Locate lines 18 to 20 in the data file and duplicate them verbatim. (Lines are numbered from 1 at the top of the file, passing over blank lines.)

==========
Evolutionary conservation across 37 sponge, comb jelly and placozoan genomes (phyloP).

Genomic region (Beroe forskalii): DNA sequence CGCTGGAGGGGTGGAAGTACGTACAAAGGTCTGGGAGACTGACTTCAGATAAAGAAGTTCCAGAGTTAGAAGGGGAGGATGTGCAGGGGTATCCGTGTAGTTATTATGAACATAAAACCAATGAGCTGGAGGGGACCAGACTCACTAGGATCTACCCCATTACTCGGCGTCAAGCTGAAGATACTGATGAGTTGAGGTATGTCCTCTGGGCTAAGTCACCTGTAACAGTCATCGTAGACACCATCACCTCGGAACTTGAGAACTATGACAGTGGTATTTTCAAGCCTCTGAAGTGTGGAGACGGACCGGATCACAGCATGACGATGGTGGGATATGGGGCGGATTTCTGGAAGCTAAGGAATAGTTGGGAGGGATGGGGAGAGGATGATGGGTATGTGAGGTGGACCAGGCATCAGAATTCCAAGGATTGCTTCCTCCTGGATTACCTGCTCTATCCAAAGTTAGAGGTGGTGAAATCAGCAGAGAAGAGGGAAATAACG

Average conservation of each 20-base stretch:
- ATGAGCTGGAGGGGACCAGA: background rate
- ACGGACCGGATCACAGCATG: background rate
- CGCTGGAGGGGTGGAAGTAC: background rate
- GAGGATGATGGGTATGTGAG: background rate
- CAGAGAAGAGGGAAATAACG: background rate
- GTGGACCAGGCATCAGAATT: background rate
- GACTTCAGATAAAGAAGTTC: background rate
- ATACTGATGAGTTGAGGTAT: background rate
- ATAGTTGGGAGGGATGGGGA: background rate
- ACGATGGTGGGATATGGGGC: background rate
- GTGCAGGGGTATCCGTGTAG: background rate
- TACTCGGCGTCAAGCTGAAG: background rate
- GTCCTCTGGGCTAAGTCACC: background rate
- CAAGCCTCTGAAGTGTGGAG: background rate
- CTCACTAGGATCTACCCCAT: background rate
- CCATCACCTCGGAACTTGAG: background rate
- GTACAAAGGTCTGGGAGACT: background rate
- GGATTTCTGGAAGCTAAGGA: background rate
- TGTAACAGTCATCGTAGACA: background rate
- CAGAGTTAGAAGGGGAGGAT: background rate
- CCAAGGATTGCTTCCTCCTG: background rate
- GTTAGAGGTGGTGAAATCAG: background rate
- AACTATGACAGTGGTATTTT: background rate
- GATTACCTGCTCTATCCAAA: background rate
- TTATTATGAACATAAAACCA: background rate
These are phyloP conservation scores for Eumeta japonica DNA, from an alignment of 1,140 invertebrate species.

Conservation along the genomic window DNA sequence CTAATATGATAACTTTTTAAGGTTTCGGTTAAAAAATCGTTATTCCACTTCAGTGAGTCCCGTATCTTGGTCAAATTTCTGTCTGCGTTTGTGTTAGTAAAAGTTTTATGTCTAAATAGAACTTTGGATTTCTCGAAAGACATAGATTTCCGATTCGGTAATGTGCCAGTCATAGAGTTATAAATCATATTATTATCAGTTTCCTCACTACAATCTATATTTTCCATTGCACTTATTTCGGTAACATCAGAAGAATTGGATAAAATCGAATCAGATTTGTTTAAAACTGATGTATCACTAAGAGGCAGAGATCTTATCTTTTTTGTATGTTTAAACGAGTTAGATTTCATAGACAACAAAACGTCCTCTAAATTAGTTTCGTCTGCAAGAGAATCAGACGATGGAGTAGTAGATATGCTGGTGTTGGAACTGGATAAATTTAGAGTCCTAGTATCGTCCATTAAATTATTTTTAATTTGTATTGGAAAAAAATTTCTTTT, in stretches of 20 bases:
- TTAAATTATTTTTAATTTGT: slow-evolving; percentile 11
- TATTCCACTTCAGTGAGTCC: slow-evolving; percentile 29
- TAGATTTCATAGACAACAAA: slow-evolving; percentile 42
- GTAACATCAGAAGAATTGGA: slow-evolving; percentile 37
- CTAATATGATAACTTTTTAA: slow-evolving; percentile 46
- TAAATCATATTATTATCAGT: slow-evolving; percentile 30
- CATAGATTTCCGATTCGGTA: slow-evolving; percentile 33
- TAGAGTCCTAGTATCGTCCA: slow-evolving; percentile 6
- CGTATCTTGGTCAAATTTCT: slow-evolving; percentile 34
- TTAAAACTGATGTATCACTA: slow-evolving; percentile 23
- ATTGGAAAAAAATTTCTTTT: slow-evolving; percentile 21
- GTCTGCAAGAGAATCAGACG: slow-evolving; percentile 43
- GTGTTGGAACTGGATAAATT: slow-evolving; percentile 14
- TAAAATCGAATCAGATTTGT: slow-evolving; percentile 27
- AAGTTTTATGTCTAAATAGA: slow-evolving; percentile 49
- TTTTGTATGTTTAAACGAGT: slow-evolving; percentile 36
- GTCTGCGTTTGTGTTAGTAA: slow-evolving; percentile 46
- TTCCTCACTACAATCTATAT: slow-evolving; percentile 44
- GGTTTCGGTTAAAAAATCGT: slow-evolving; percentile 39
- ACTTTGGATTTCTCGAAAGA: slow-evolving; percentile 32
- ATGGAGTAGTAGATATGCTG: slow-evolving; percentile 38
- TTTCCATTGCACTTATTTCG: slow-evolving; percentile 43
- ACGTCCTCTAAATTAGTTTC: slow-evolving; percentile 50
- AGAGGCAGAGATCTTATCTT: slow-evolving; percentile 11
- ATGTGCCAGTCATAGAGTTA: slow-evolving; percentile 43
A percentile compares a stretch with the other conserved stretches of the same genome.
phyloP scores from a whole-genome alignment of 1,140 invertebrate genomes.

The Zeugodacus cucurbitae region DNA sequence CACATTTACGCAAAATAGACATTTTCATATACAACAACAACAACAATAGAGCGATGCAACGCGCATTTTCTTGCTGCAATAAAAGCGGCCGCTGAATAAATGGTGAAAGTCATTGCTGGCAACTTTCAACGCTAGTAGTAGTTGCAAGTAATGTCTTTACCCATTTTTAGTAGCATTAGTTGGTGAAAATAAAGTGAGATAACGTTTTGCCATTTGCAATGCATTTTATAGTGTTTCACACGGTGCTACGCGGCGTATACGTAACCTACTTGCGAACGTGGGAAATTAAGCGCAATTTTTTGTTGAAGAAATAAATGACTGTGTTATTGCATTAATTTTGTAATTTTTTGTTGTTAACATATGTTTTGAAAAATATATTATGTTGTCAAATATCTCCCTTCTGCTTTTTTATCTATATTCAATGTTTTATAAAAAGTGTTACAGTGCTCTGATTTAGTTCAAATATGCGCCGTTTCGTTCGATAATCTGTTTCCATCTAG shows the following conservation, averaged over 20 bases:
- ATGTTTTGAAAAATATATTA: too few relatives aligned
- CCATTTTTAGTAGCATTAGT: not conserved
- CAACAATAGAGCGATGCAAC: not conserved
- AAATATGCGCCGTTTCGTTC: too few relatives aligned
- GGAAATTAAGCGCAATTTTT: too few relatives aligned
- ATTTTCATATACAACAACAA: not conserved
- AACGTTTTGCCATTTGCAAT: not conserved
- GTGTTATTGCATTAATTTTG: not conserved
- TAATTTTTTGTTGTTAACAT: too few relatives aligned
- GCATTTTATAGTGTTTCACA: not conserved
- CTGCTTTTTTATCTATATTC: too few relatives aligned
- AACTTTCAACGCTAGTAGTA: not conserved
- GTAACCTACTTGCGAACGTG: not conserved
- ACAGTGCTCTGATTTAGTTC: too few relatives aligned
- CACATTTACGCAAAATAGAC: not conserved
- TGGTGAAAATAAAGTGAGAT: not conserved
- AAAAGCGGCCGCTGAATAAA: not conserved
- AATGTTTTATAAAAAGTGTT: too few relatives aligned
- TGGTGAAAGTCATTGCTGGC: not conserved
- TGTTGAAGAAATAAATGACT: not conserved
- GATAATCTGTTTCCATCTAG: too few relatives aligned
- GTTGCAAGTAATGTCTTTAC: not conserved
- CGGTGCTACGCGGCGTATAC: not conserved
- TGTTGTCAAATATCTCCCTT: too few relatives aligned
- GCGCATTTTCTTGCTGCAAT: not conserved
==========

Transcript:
- CTCACTAGGATCTACCCCAT: background rate
- CCATCACCTCGGAACTTGAG: background rate
- GTACAAAGGTCTGGGAGACT: background rate